The alternative to extremes is a middle path that moves in-between and walks “the narrow ridge”. An alternative middle path is able to hold “paradoxical curiosity.” This middle path is a soulful, grounded, humble way that takes courage and strength to hold. It is the in-between space where the in-between conversations occur.
Conflict transformation is something more than conflict management or conflict resolution. The goal of conflict transformation, as Ron Kraybill explains, “is not only to end or prevent something bad but also to begin something new and good. Transformation asserts the belief that conflict can be a catalyst for deep-rooted, enduring, positive change in individuals, relationships, and the structures of the human community.”
The work of conflict transformation is not the work of putting Band-Aids on the wounds of conflict, or responding to conflict like a fire fighter. This work is about a way of life and the transformation of our culture to a culture of justpeace.
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The minister, leader, counselor or facilitator does not take security for granted, nor does he or she use theory or theology to substitute for the encounter. The challenge is to be fully present in the “nothing else than process without getting lost in the abyss”
The path also requires letting go of hurt and wrongs inflicted in anxiety and conflict. Like Jacob and Esau, forgiveness and reconciliation are a journey. I will see in the eyes of those that I have been blaming heartaches that look and feel very much like my own. In their struggles, stumbles, failures and celebrations, I see my own.
Audio: Stephanie Anna Hixon, the Executive Director of JustPeace, and Darrel Puls from Peacebridge Ministries speak about ACR Conference 2014 Workshop Session: Rebuilding Harmony in Houses of Worship: Resolving Conflicts in Religious Communities.
Below are some links to articles, videos and stories that JustPeace staff have enjoyed this week. We hope you enjoy them too!
To want to run away is an essence of being human. It transforms any staying through the transfigurations of choice. To think about fleeing from circumstances, from a conflict, marriage, relationship, work, a ministry or congregation is part of the conversation itself and helps us understand the true distilled nature of our own reluctance.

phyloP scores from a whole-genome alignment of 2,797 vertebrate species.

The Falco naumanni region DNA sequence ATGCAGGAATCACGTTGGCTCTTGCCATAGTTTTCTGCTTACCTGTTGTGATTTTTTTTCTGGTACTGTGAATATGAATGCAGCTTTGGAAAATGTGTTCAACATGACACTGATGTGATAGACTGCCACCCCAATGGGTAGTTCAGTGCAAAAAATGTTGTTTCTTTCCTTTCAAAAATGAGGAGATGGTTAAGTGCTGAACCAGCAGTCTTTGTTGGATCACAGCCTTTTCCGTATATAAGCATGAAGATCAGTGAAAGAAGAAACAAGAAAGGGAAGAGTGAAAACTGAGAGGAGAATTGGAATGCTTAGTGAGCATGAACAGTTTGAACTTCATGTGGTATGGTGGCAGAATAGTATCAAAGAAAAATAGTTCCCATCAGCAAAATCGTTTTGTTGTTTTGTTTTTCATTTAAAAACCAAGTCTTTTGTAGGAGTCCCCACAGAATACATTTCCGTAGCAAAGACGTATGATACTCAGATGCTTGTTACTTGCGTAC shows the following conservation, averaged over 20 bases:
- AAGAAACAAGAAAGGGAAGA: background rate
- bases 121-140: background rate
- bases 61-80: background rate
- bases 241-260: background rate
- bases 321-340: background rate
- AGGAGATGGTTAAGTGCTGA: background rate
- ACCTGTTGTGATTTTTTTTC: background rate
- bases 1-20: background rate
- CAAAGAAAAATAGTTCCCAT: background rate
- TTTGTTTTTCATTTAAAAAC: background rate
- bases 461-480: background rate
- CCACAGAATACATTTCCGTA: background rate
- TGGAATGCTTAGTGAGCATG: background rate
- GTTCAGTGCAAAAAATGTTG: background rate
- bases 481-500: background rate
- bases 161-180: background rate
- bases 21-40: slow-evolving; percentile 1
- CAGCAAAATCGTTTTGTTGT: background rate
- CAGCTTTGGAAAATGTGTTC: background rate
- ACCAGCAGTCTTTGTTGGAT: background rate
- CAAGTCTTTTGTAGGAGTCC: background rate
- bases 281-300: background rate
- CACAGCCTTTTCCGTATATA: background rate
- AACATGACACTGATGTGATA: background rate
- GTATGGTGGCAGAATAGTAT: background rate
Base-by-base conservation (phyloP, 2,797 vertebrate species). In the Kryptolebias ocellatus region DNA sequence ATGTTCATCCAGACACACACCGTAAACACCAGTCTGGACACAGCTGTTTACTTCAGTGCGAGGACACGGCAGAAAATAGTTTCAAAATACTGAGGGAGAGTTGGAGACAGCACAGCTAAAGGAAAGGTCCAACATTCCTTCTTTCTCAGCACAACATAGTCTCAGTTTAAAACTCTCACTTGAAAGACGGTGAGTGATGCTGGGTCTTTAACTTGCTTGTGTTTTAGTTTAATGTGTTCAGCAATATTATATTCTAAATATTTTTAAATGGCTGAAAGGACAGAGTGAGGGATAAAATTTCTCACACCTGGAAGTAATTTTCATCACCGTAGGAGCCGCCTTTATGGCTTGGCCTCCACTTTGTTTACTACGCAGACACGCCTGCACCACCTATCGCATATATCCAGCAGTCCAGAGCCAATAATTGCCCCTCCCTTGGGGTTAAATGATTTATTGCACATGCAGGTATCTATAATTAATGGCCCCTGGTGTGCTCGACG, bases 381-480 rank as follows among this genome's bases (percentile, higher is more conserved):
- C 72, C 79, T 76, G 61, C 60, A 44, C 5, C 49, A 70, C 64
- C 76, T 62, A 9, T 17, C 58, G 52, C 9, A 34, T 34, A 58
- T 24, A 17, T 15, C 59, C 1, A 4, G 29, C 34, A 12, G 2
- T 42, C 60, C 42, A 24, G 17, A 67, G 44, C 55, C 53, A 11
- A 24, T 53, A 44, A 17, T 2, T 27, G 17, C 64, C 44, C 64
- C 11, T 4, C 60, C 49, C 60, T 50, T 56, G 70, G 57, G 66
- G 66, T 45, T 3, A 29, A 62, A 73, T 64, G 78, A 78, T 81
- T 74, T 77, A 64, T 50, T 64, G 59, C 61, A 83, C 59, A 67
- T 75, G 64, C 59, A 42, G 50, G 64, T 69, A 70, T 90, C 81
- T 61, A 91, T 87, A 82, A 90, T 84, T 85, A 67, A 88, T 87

When individuals and groups are aware of the shadow, their own and others, they are more accepting, forgiving, compassionate and loving, acting for justice while having mercy, honor and humility. To change the shape of ourselves is to change the shape of the shadow we carry and cast. To become transparent is to know, accept and relate to one’s shadow appropriately. I have heard people say that we can lose our shadows altogether, but I think to be human is to carry a shadow
Declaring a new dispensation by confession, we see our trespasses against others in a new light, initiated by something we were hiding not only from the world but also from ourselves. Holding the secret was not only a defense against punishment but also a holding back from our next outrageous step. To separate the confusion of punishment with revelation, we first of all confess to ourselves, step onto solid ground in the privacy and spaciousness of our own hearts, minds and moral imaginations and then translate it into the best speech we have to represent it in the world.
Stuck inside a conflict, we may struggle to tally the costs, or we feel like the justification is worth the cost. But intentional work around tallying the cost can be helpful to the minister/leader, the congregation/organization and the family.
I have come to believe that much of our ministry is about the phenomenology of conversation. Our ministry is not only about conflict transformation but about inviting, creating and holding space for emerging conversations toward ministry; deep, active listening not so much advising, coaching and sounding wise; being able to hold ‘not-knowing’ and the courageous questions calmly, non-anxiously; not so much about disconnect as connection; not so much about a narrative of blame as an invitation to responsibility; not as much about the chaff as it is about the wheat and the positive growth and deep roots that are happening. We are about the many wellsprings of conversations, wisdom and insights emerging.